Why Thailand Is A Top 10 Jailer Of The Entire World
People might be shocked to learn that in rate of prison population, amongst all 221 listed countries, Thailand is in the top 10 worst jailers out of all the world's nations, jailing a huge 474 out of every 100,000 residents. Only Turkmenistan is worse in Asia. So a good question re the Land of Smiles, is why this is true.
In other words, 1 out of every 210 Thais is in jail right now, almost as bad as in Russia (#10 on the list), but of course not as bad as Yank-land USA, which has 1 out of every 144 US residents in jail (#2 in the world, behind only #1 Seychelles).
In South-East Asia, most all other countries are fairly light jailers – next after Thailand is Singapore at #63, a little ahead of New Zealand at #69. (Anglo countries jail a lot even with low crime – too much 'law' perhaps; in Western Europe, Britain is the worst jailer at #102, though nearly all of Eastern Europe has much more jailing than the UK.)
Lightest jailer in South-East Asia is Indonesia at global #175, between Norway & the Netherlands. Wonderfully, less than 1 out of every 1400 Indonesians are in the slammer.
Why so much jailing in Thailand? Is there really so much more crime than in the Philippines, Laos, Cambodia … ?
On this issue, I have a theory, after discussing with a friend the issue of the crime & murder rates in North America & Central & South America, which have nearly all the top 50 highest-murder-rate cities of the world … only South Africa has some top 50 murder cities which are not in the Americas.
Some may be surprised as to which countries in the Americas have the lowest murder rates … Their 4 low-murder countries are: Cuba (a very big jailer at #7, worse than Thailand); Chile (#52), Canada (#114) and … drum roll … the USA (#2). Surprisingly, the USA has an extremely low murder rate outside of a few cities, but global media is USA-dominated, hence we always hear about USA killings & see the videos.
So it seems it is not the guns. Canada & especially the USA have huge amounts of legal civilian firearms, but have a much lower murder rate than Venezuela, Brazil, or most other nations in that region. Venezuela is the worst, and Mexico, with tight 'gun control' has 3x the murder rate of the USA.
The trick in statistics is the citation of 'gun murders' … in much of the Americas, it is knives or clubs, so yes, not 'gun murders', but the victim is dead just the same.
(Britain has, quite seriously, some current 'knife control' advocates, with the slogan 'Save a Life, Turn In Your Knife', seeking to ban many common chef's 'weapons'.)
The two big 'gun-owning' continents are North America & Europe – there are maybe 100 million legal civilian firearms in the EU (gun policy org keeps some statistics) – and yet these 2 continents have some of the lowest-crime countries with Canada & Western Europe.
Getting back to the 'Why' of crime & jailing in Thailand … Considering crime in the Americas, the contrast between low-crime Canada (with lots of guns LOL), and the rest of the Americas, is the slavery heritage … It seems that there are social consequences of slavery, that linger for generations after slavery is abolished. The most slaves of all in history, were imported to Brazil (4 million vs. under 1 million to USA) … and Brazil today has no less than 5 of the most murder-ridden cities of the world.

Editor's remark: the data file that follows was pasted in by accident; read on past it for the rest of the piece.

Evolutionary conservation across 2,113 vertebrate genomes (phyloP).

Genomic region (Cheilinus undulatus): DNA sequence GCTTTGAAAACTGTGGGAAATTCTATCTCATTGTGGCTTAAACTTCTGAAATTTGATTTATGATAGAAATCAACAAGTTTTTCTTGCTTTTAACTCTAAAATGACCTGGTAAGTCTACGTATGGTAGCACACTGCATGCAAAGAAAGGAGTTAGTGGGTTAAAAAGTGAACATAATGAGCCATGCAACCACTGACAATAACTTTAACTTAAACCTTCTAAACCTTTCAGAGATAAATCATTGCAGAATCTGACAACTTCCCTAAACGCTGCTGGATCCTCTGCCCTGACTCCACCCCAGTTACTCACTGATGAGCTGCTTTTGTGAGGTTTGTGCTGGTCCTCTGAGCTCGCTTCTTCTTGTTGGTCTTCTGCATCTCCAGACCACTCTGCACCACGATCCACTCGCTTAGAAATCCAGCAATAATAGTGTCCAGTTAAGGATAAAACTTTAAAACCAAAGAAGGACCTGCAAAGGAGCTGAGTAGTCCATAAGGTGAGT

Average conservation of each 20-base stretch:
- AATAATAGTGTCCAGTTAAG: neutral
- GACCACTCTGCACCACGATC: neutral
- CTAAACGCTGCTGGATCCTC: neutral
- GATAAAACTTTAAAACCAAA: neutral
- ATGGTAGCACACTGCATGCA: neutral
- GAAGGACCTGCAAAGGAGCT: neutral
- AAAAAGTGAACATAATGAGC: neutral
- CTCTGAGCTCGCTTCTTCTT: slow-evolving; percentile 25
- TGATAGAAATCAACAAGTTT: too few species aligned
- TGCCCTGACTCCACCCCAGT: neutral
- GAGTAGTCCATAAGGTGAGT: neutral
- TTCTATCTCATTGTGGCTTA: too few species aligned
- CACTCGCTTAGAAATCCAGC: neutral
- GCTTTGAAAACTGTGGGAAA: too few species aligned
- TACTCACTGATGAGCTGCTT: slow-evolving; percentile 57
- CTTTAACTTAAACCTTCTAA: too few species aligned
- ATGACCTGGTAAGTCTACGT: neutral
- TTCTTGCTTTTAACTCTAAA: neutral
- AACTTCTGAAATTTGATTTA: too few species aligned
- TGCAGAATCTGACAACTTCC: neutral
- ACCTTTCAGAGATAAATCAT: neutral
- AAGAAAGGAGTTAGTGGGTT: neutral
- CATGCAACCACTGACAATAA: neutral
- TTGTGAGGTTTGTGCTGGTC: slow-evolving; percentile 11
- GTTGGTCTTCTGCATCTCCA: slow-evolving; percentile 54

In Europe, there is a big difference in crime & prison populations, between Eastern & Western Europe. Western Europe is low-crime & most of the Western Continent has 1 out of 1000 jailing numbers … Eastern Europe, however, has significantly much more crime & much more jailing, led by Russia.
The historical difference one can note, is the heritage of serfdom, which really functioned like slavery. In Western Europe with its commercial cities, serfdom died out hundreds of years ago … But East of Germany, serfdom actually got worse after the Renaissance, & lasted till the 1800s.
And this is where Thailand comes in. Throughout centuries of Thailand's relatively stable & unconquered history, Thailand was a feudalistic society, a society of 'serfs', not in the European sense that they were tied to the land … but they were, however, tied to the service of a local, usually non-royal, 'nobleman', to whom they owed obedience & in exchange received some 'protection'.
Feudalism was worse in Thailand, precisely because Siam was unconquered. For the other countries in ASEAN – the South-East Asian group – they were more subject to conquest & wars & upheaval … which had the side effect of re-setting social relationships once the fighting was over. In other words, older feudalism arrangements didn't continue.
Thais, on the other hand, had unbroken centuries of imposed feudalistic loyalty … and as shown in both Eastern Europe & in the Americas, that type of subservience in recent centuries, seems to show itself today in practices of high crime or high rates of prison incarceration.
It may be that in friendly Thailand, the actual crime rate is not so monstrous … but perhaps the Thai authorities still have some rather 'feudal lord' views about 'punishing the serfs'.
For those who might want to look at the global prison rate statistics in a list, that page is here.